Downloads and SaaS continue disrupting the market
Retailers continuing to rely on ‘physical’ sales of software face having their business swiped by those offering software as downloads or through the cloud as Software as a Service (SaaS).
The way that people access software is changing and the method of delivery is changing so fast that many of the traditional big hitters face being left behind.
High street retailers which continue to provide software sales in physical form, either through bricks and mortar shops or shipping boxes, are losing out on better margins, and risk having sales taken away altogether.
With high levels of internet connectivity in the UK, the technology to enable widespread sales through downloads is there. Furthermore, the ability to actual use software in CD format for example is diminishing.
Yesterday Apple announced the death of the optical drive for its complete range of products, and the vast majority of Ultrabooks take the same approach. Meanwhile consumers become increasingly used to cloud services, and SaaS platforms gain popularity.
According to Raj Badarinath, Director, Product Marketing at Avangate, the level of physical sales compared to downloads is moving quickly, and some retailers and resellers are getting left behind as cloud delivery and downloads become more popular. Figures from the company show that in 2010 physical software sales accounted for 66 percent of all sales, downloads and SaaS will account for the majority, 72 percent, by 2014.
“Retailers who are solely focused on physical delivery as the only means of reaching consumers must start their digital strategy today,” Badarinath said, “because the consumer behaviour is changing across the board, especially in western markets.”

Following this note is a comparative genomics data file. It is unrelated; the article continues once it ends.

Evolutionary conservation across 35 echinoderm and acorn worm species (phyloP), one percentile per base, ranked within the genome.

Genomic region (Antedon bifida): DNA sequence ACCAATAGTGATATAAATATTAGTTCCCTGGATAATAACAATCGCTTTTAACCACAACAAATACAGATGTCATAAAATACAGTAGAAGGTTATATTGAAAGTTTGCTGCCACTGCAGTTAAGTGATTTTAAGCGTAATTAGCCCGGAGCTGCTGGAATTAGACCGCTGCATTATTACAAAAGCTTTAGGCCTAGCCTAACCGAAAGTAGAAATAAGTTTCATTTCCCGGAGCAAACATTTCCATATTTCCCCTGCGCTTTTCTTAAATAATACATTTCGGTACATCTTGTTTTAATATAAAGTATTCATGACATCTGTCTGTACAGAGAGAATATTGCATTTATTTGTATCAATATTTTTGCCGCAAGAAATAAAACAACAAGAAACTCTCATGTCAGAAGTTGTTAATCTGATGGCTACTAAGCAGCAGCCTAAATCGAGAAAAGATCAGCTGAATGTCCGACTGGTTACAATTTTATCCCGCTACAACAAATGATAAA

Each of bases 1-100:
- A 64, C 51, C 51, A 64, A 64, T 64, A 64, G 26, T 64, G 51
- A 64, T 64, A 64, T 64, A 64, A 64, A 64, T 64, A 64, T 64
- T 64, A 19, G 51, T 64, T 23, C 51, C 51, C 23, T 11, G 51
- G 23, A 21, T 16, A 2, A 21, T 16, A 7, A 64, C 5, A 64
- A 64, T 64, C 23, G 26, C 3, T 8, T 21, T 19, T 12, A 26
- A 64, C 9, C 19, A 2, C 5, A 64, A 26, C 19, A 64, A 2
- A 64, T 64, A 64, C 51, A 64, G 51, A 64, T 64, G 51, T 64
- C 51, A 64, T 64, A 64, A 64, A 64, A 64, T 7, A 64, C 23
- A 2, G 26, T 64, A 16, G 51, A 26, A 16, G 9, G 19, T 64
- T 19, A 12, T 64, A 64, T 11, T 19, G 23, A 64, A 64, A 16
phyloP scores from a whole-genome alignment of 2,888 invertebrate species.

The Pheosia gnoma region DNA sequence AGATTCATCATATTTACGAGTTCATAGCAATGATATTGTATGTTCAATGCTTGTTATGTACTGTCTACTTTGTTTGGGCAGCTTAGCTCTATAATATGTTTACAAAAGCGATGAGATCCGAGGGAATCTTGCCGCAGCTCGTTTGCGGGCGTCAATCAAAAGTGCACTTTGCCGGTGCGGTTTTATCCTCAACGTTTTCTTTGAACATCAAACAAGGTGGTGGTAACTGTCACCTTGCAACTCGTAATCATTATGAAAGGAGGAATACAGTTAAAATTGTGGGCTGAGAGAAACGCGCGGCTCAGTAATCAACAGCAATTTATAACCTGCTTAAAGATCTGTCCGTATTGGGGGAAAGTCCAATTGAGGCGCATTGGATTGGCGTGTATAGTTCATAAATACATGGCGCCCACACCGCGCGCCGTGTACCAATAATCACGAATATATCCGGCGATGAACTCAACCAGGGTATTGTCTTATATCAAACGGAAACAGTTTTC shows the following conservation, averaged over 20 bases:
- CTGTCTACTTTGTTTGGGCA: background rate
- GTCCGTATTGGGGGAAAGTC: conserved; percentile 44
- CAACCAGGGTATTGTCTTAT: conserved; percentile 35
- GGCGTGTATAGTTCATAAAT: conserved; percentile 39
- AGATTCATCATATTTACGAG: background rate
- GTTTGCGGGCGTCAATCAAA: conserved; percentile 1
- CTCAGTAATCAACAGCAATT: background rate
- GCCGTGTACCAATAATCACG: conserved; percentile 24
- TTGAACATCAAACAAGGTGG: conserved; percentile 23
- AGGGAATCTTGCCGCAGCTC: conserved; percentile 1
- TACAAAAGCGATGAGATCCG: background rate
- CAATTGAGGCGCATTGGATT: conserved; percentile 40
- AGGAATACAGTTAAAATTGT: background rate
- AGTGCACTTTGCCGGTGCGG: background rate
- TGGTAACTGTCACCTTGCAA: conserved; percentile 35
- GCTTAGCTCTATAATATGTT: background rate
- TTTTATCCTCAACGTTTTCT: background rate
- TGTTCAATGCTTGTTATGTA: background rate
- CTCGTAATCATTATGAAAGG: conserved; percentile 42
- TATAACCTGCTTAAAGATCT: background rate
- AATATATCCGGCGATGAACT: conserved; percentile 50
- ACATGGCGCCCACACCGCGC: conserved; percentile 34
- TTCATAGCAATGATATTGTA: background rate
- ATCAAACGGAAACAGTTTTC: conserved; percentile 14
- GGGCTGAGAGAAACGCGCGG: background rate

“If you don’t change you start to lose share, even in the categories that you would traditionally good at.”
Also, he says, the need to encourage the channel, not just from a retail perspective, to provide an online store where resellers can access downloads.
To sustain revenue streams they need to move up the chain to offer a more value add approach, combining software with hardware. However, many retailers and resellers, are only slowly moving to new models.
“What holds any organisation back from change is inertia,” Badarinath said, “the change is happening so fast it is very hard to go from a traditionally model where your supply chain is very much known.”
“Now you are not only being asked to add value, you are being forced to go up the stack a bit and really get into the creative bundling of products.”
What that means that there is a new set of skills that needs to be acquired by retailers,he says, there is a new method of merchandising and distribution that retailers need to know, and all of these changes will take time.
Of course as the likes of high street retailer Game can attest there is often little time to adapt. But there are benefits for those that move quickly.
“The shift for retailers is better margins, faster turnover and improved customer experience,” he says, adding that it will free up shelf space for retailers he says, to accommodate faster moving products, rather than filling inventory with software boxes.
Furthermore the balance between the sales of hardware and software is also changing with, and software is being seen as a better way to enhance profits he says. Many devices are now being sold for little or any profit in order to drive software sales. Amazon is one of those, making no money on its Kindle hardware in lieu of future software sales.
The way that retailers and resellers are going to adapt is by bundling services, and becoming more value-add in their approach.
However he warns that for those who don’t change their sales approach, they face the prospect of others swooping in to take their business.
“Either retailers are going to adapt or they are going to lose their business to specialists who provide only software.”